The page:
• The aim of the scheme is to provide hostel facilities to those DNT students; who are not covered under SC, ST or OBC; to enable them to pursue higher education.
  • The income ceiling for eligibility is Rs. 2.00 lakh per annum.
  • The Central Government provides a maximum of 500 seats per annum throughout the country. The cost norm is Rs. 3.00 lakh per seat plus Rs. 5000/-per seat for furniture.
  • The expenditure is shared between the Centre and the States in the ratio of 75:25.

Other Schemes

  • From the year 2017-18, the scheme "Assistance to Voluntary Organization working for the Welfare of Other Backward Classes (OBCs)" has been extended for DNTs and EBCs as "Central Sector Scheme of Assistance for Skill Development of Backward Classes (OBCs)/ De-notified, Nomadic and Semi-Nomadic Tribes (DNTs)/ Economic Backward Classes (EBCs)".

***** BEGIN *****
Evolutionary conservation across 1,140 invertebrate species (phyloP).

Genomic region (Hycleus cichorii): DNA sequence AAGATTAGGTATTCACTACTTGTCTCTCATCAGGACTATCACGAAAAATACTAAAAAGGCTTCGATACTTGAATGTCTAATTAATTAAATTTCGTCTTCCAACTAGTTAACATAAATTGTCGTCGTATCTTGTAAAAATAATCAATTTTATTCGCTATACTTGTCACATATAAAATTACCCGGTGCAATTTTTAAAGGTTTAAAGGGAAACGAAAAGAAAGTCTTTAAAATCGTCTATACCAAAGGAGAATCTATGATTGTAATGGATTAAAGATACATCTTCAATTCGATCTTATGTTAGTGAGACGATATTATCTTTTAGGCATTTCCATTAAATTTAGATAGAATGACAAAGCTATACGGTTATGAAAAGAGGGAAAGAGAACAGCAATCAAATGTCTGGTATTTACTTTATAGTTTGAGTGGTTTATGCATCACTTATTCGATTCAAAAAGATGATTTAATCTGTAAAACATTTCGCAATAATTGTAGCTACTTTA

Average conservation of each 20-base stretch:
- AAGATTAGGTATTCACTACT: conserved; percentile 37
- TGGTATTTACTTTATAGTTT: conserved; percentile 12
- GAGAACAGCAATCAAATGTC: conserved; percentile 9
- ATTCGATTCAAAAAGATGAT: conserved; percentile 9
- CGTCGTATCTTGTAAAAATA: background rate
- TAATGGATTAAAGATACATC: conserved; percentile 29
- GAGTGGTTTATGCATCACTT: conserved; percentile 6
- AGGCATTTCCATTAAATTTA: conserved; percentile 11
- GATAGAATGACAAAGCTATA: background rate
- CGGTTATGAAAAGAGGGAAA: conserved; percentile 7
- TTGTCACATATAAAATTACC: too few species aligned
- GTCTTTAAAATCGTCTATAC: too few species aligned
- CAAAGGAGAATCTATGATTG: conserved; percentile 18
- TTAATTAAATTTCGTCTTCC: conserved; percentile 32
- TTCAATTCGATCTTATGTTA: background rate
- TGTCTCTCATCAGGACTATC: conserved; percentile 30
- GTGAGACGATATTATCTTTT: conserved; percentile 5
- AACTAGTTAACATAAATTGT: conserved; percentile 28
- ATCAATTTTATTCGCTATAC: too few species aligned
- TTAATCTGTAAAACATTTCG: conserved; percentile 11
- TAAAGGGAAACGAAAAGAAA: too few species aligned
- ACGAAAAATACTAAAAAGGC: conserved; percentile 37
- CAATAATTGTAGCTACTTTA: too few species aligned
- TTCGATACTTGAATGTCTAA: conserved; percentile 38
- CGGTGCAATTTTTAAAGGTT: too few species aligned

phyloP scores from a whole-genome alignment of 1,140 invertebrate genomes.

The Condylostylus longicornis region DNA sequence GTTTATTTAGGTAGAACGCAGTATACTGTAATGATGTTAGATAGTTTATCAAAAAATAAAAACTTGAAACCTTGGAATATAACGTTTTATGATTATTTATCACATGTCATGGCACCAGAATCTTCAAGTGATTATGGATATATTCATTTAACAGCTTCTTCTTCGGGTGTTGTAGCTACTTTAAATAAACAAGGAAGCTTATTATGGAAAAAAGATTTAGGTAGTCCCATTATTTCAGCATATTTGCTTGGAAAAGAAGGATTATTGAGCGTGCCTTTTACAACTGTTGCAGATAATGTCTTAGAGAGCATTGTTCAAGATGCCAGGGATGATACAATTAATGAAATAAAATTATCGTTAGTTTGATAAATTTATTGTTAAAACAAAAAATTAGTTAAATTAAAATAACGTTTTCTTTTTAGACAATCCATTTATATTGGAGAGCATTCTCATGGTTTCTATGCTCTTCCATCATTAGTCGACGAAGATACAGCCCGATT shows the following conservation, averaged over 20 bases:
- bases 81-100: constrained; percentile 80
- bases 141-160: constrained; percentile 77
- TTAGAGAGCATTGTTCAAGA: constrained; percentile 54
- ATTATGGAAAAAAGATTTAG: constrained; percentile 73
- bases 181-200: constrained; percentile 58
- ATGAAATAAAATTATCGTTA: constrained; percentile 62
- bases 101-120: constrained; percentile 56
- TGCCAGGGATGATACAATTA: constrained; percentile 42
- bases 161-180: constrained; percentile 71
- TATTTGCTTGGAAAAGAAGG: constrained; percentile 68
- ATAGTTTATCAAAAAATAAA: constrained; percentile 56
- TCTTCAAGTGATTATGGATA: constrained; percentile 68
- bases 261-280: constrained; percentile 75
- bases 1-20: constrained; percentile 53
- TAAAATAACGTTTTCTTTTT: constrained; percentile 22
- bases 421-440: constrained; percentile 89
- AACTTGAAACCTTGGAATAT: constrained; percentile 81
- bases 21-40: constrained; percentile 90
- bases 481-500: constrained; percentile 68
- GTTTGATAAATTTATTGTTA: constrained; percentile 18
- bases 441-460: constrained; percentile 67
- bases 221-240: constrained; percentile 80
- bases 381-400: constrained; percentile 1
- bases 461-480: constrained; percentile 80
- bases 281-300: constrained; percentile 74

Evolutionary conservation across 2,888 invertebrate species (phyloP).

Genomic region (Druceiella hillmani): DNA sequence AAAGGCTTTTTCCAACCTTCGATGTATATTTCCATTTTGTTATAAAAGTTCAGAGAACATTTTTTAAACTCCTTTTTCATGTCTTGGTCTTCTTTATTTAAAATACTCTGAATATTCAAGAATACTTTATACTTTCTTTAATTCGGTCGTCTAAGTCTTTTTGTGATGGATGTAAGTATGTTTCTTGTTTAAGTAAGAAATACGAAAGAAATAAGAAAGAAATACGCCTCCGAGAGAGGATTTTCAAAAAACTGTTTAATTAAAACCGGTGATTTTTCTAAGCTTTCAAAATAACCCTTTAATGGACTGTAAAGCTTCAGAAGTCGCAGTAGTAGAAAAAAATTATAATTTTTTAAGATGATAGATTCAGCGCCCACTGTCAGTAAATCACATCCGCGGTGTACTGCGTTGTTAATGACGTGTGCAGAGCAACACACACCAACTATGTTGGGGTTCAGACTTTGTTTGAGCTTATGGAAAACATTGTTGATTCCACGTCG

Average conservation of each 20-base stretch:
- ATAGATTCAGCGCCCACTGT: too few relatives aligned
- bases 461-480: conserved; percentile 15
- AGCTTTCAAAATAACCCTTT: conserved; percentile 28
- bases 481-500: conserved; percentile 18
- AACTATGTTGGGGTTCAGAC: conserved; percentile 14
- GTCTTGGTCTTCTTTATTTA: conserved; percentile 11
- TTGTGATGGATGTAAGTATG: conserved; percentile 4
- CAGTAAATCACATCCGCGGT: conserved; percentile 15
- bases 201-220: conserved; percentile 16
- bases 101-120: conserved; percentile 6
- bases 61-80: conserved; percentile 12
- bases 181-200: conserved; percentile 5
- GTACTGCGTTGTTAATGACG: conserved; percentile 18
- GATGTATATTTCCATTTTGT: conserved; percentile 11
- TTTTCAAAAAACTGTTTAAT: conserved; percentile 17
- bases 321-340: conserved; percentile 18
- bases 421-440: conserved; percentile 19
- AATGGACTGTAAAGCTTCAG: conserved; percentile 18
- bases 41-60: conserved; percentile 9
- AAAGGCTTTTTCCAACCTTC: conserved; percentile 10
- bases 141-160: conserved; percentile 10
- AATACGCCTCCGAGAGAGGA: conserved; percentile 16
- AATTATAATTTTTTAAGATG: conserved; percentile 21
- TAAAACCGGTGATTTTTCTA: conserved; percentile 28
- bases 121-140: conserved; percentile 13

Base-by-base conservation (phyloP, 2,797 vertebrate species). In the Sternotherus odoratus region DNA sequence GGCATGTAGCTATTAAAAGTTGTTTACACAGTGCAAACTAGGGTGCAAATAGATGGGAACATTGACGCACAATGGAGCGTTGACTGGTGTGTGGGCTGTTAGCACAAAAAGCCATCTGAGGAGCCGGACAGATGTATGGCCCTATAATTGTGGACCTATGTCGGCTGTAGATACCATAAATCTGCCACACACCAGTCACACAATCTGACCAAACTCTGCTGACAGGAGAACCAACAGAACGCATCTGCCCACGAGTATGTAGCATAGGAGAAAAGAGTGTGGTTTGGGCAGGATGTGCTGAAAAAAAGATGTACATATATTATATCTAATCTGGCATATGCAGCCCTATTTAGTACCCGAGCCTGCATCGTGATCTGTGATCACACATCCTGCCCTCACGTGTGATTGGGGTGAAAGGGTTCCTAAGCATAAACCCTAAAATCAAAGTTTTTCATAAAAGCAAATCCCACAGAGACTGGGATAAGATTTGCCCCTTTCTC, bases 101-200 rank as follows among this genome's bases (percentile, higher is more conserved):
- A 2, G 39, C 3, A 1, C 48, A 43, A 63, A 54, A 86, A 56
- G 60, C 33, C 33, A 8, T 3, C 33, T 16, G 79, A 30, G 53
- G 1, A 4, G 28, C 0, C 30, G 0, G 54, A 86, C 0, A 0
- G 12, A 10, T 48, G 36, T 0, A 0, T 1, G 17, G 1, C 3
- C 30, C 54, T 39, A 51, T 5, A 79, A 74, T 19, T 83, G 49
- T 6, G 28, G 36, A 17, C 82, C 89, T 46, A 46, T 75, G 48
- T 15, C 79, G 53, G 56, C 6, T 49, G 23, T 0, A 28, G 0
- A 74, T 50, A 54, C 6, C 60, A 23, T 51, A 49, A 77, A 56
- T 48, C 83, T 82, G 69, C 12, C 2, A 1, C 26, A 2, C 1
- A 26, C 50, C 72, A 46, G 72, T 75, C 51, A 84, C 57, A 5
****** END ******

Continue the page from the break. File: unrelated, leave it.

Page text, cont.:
• For a complete video on all the Tribes in India: click here.

Source: PIB